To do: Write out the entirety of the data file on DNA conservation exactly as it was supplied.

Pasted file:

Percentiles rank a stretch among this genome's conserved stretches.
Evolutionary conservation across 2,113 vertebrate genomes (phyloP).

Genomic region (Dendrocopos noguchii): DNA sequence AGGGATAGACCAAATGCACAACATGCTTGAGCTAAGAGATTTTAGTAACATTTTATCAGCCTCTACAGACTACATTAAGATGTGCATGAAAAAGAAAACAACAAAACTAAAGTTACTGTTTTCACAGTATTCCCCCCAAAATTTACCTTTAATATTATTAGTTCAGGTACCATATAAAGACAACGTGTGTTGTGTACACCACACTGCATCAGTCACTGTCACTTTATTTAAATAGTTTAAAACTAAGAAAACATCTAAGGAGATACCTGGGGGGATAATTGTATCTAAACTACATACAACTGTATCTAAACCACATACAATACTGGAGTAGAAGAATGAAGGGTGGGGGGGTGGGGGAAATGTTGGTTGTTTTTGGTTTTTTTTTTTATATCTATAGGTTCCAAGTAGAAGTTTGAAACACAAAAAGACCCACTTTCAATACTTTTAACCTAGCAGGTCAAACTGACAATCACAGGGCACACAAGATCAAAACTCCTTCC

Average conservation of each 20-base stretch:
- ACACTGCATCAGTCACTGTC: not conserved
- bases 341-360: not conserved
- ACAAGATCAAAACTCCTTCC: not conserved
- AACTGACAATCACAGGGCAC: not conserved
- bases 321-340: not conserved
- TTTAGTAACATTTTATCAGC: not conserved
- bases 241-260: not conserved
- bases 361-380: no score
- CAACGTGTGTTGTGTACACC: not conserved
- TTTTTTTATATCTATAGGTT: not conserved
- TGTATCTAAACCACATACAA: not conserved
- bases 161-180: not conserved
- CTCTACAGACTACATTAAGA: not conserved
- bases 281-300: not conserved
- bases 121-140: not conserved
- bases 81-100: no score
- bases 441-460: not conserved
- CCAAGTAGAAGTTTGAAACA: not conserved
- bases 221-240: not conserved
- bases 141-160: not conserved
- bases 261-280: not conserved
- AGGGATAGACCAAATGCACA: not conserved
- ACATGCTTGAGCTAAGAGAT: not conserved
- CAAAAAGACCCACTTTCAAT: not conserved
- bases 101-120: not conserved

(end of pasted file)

Percentiles rank a stretch among this genome's conserved stretches.
Evolutionary conservation across 2,113 vertebrate genomes (phyloP).

Genomic region (Dendrocopos noguchii): DNA sequence AGGGATAGACCAAATGCACAACATGCTTGAGCTAAGAGATTTTAGTAACATTTTATCAGCCTCTACAGACTACATTAAGATGTGCATGAAAAAGAAAACAACAAAACTAAAGTTACTGTTTTCACAGTATTCCCCCCAAAATTTACCTTTAATATTATTAGTTCAGGTACCATATAAAGACAACGTGTGTTGTGTACACCACACTGCATCAGTCACTGTCACTTTATTTAAATAGTTTAAAACTAAGAAAACATCTAAGGAGATACCTGGGGGGATAATTGTATCTAAACTACATACAACTGTATCTAAACCACATACAATACTGGAGTAGAAGAATGAAGGGTGGGGGGGTGGGGGAAATGTTGGTTGTTTTTGGTTTTTTTTTTTATATCTATAGGTTCCAAGTAGAAGTTTGAAACACAAAAAGACCCACTTTCAATACTTTTAACCTAGCAGGTCAAACTGACAATCACAGGGCACACAAGATCAAAACTCCTTCC

Average conservation of each 20-base stretch:
- ACACTGCATCAGTCACTGTC: not conserved
- bases 341-360: not conserved
- ACAAGATCAAAACTCCTTCC: not conserved
- AACTGACAATCACAGGGCAC: not conserved
- bases 321-340: not conserved
- TTTAGTAACATTTTATCAGC: not conserved
- bases 241-260: not conserved
- bases 361-380: no score
- CAACGTGTGTTGTGTACACC: not conserved
- TTTTTTTATATCTATAGGTT: not conserved
- TGTATCTAAACCACATACAA: not conserved
- bases 161-180: not conserved
- CTCTACAGACTACATTAAGA: not conserved
- bases 281-300: not conserved
- bases 121-140: not conserved
- bases 81-100: no score
- bases 441-460: not conserved
- CCAAGTAGAAGTTTGAAACA: not conserved
- bases 221-240: not conserved
- bases 141-160: not conserved
- bases 261-280: not conserved
- AGGGATAGACCAAATGCACA: not conserved
- ACATGCTTGAGCTAAGAGAT: not conserved
- CAAAAAGACCCACTTTCAAT: not conserved
- bases 101-120: not conserved